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Why are Rohingyas denied entry into Bangladesh?

Publication Date : 20-06-2012

 

Myanmar is a multi-religious country with 60 million people. Statistics show that 89 per cent of the population are Buddhists, 4 per cent are Christians, 4 per cent are Muslims, and 3 per cent follow other religions, including Hinduism and the Bahai Faith.

The name "Rohingya" is derived from "Rohang", believed to be the ancient name of the Rakhine (Arakan) state of Myanmar. The recent violence in Rakhine state has led many Rohingyas to flee Myanmar and attempt to cross the 200-kilometre porous border with Bangladesh. Around 40 per cent of the population of the Rakhine state is estimated to be Muslim.

Bangladesh shares borders with two Myanmar states -- Rakhine (Arakan) and Chin. Most people of Chin state practice Christianity and no refugees came from Chin state to Bangladesh.

Besides Rakhine Muslims, there are Muslims living in other parts of Myanmar. They came from Gujarat (India) and China, and live peacefully with other ethnic groups in various parts of the country, including Yangon.

Rohingyas look similar to Bangladesh people living in the southeast and speak in a dialect which is close to that of Bangladesh people on the border. They can easily mingle with the local people.

It is reported that the recent unrest began on June 3 after the police in Rakhine detained three Muslim men (Rohingyas) in relation to the rape and killing of a Buddhist woman late last month. That was followed by a wanton attack by Buddhists on a bus in early June in which 10 Muslims were killed. 13 Buddhist Rakhines and 16 Rohingyas have been killed, Myanmar officials told AP last week.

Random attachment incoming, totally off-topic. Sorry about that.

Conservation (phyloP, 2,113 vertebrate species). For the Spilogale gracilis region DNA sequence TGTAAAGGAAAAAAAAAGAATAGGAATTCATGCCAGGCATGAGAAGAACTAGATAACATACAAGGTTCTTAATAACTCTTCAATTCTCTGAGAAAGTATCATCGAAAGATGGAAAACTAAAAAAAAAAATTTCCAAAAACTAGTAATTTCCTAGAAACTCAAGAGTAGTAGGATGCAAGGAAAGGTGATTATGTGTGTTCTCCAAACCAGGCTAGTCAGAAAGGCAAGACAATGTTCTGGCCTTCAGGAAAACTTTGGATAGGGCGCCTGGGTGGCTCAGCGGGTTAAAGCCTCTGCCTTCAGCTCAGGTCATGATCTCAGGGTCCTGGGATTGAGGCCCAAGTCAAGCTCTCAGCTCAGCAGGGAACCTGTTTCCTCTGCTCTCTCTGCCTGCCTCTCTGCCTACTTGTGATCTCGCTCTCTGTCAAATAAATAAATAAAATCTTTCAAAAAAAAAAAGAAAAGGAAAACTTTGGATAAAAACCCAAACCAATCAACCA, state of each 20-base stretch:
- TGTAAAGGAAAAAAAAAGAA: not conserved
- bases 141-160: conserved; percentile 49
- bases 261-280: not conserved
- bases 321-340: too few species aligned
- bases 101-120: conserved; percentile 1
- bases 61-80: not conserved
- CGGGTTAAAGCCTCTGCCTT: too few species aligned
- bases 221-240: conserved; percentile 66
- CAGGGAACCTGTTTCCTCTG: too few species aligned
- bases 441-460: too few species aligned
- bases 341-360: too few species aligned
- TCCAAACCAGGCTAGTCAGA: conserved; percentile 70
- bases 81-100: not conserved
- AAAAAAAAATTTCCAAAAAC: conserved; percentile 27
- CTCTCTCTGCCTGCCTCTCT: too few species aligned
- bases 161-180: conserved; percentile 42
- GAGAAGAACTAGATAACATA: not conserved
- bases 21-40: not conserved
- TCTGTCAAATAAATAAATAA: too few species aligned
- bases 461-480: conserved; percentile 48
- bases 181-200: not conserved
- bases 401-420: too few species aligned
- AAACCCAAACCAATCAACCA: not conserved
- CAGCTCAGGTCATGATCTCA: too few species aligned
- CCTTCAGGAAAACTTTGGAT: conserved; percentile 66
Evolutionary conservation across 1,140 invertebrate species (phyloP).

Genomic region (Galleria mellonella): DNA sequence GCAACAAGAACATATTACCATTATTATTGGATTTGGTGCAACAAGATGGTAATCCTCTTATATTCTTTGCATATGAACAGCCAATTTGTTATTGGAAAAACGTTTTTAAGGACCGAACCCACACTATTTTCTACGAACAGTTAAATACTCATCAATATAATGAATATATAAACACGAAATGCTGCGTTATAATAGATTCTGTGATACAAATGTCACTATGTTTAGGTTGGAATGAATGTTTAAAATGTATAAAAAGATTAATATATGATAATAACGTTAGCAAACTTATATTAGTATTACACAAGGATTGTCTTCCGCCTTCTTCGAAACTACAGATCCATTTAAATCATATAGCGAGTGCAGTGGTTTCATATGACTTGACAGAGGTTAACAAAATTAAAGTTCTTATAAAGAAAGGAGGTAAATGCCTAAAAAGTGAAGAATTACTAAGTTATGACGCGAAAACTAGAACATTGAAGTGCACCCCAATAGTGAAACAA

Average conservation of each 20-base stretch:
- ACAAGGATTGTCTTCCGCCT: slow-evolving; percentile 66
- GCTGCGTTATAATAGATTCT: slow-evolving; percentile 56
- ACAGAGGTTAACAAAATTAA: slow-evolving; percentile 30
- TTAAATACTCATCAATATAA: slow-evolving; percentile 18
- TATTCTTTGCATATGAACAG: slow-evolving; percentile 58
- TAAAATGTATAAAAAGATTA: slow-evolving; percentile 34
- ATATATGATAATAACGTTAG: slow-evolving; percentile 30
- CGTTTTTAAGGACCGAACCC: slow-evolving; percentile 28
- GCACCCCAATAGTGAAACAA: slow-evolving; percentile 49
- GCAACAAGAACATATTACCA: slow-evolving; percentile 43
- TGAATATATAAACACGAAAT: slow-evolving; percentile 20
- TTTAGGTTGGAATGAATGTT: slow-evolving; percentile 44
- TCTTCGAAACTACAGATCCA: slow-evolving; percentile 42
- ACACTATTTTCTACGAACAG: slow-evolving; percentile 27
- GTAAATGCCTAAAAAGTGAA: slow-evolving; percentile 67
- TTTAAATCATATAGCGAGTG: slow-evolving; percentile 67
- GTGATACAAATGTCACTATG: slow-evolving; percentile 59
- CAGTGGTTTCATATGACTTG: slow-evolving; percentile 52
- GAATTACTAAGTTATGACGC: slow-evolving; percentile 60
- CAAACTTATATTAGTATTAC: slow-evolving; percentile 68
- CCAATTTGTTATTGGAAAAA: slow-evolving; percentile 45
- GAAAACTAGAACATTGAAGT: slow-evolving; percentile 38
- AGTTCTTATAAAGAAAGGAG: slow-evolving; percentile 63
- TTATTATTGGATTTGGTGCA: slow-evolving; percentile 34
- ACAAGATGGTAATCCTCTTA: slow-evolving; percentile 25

The question is, given the unrest in the Rakine state can Rohingyas be considered as "refugees" under the UN 1951 Convention on Refugees or its 1967 Protocol?

To be eligible as a refugee, there must be "well-founded fear of persecution" by the state. The present unrest emanated from an allegedly criminal act on a Buddhist female by some Rohingyas and did not arise from persecution by the authorities. It is considered as a law and order issue for Myanmar.

Bangladesh is not a party to the UN Convention of the Refugees and there is no legal obligation to accept them.

There could be, however, a moral or humanitarian obligation in a war-like situation, but given the sectarian clash

between minority and majority groups in the Rakhine state, Rohingyas cannot arguably come within the definition of "refugees."

On June 13, Bangladeshi Foreign Minister Dr. Dipu Moni said Bangladesh was not willing to give shelter to Rohingyas despite international calls for opening the border. "We're already burdened with thousands of Rohingya refugees staying in Bangladesh and we don't want any more," she reportedly said.

In my view, the stance of the government is correct. Some reasons are given below:

First, Bangladesh is an overpopulated country compared to its territorial size (about 160 million people squeezed in an area of 147, 570 square kilometres). Bangladeshi officials estimate that there are 300,000 Rohingyas already in the country, with about a tenth of them in two official refugee camps in the southern district of Cox's Bazaar.